After the cold-blooded executions of three young Muslims in the shattered safety of their North Carolina apartment, it took a day for the national media to figure out that the deaths of three Muslims was worthy of coverage. The three students killed were Deah Barakat, 23, and Yusor Mohammad, 21, and Mohammad's sister Razan Mohammad Abu-Salha, 19.
But once the news did break, it didn't take long for a knee-jerk web poster to blame the faith commitment of the alleged murderer for the act. Except in this case, his commitment was that he rejected them. Or to be more precise, as an atheist, Craig Hicks rejected the role of religion in everyday life.
We still don't know why three students, all Muslim, were shot to death in Chapel Hill, North Carolina, on Tuesday. But there is unconfirmed speculation that the murders were motivated by the victims' religion, bolstered by a Facebook account that appears to belong to someone with the same name as the man who turned himself into police for the killings, and which identified him as an "anti-theist."
Atheist or anti-theist, what would make Hicks a repulsive human being are his alleged actions, not his beliefs.
Instead of seeing his act as a brutal act of the most heinous murder, senselessly taking three beautiful lives so full of potential, blaming Hicks' atheism goes too far and falls into the same prejudicial trap of targeting any other group. We have to nip all of this anti-social thinking in the bud. The days ahead are going to be trying enough. The issue of whether the act was a hate crime will be scrutinized. There will be much healing to do, in the local community and globally.
To be sure, some extreme voices in the atheist community have been spewing hatred recently. And indeed, the usual loud mouthed spewers have already found themselves awkwardly, if not ironically, distancing themselves from Hicks' beliefs. But we should know better than to fall for their attention-grabbing vitriol again. Or for that matter, the attention grabbing vitriol of any hater. There are millions of peaceful atheists all over. More and more in America, and around the world, allegiance to faith is paradoxically being rejected and strengthened. It seems we are all growing more extreme.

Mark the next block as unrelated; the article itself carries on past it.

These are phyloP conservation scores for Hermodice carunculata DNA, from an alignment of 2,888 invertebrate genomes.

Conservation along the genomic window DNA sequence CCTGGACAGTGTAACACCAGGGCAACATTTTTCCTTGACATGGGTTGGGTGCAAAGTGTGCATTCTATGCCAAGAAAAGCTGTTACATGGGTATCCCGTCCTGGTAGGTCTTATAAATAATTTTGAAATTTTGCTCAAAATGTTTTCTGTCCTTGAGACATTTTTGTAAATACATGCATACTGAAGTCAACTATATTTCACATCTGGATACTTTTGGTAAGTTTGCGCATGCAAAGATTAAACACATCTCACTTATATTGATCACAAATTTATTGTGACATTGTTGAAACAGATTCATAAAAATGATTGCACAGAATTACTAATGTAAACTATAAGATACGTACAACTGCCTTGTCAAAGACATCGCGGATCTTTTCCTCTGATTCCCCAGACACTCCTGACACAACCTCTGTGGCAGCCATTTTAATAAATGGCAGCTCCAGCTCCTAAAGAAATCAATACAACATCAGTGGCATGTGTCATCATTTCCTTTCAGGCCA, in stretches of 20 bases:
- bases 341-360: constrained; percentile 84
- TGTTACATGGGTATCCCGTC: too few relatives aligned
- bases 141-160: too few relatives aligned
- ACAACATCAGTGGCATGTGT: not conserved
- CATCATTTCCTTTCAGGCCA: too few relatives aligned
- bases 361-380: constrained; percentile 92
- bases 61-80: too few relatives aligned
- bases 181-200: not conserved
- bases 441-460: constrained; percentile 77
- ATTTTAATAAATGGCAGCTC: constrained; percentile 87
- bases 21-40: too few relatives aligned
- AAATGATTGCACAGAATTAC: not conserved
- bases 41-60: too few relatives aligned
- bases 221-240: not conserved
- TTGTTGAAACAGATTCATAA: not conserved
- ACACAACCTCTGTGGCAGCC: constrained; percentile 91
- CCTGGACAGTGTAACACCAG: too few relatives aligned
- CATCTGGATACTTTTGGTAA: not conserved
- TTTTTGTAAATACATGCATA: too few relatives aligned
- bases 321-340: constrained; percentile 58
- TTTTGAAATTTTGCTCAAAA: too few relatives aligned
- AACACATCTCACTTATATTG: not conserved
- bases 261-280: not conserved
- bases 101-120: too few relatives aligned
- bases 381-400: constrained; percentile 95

When Islam is defamed by acts of senseless violence, I remind folks that one of my favorite basketball players of all time is a Muslim-American, as are two of my favorite comedians. A wonderful recent article showed that Islam is as American-- and has been in America longer than-- the rodeo.
Just as we stand against hatred when the social media tide turns against the religious for murder committed in the names of our deities, so must we stand with atheists now. They are part of the American fabric. We have to remember that some of the world's most influential musicians and writers have been atheists.
According to Pew data, both Atheists and Muslims are the least liked groups in American social relations:
Is it hard to stand up for atheists and stand with Muslims who appear to have been so brutally victimized here?
It requires threading a certain kind of needle. But that's what our common life together as Americans of all stripes requires of us. Me? I am a believer, a Sikh who thinks that we can enact the best of God wants from us if we act out of deep love. I have atheist friends, and I have Muslim friends. I learn from them, and I hope they from me.
The landscape of faith affiliations in America appears confounding-- atheists, humanists, Hindus, Shi'as, Pentacostals, and seekers are among the less understood. But understand we must. And amid this dizzying complexity, our moral compass has to remain set on the true north of living with one another peacefully. That means actively learning from one another, serving together, and teaching each other about what we value. According the Washington Post, one way some atheists are doing that is by raising funds to donate to one of the deceased's revered charities, "Refugee Smiles," so his legacy can live on.
Let those who are criminals be called criminals. Murderers belong to no religion or philosophical system.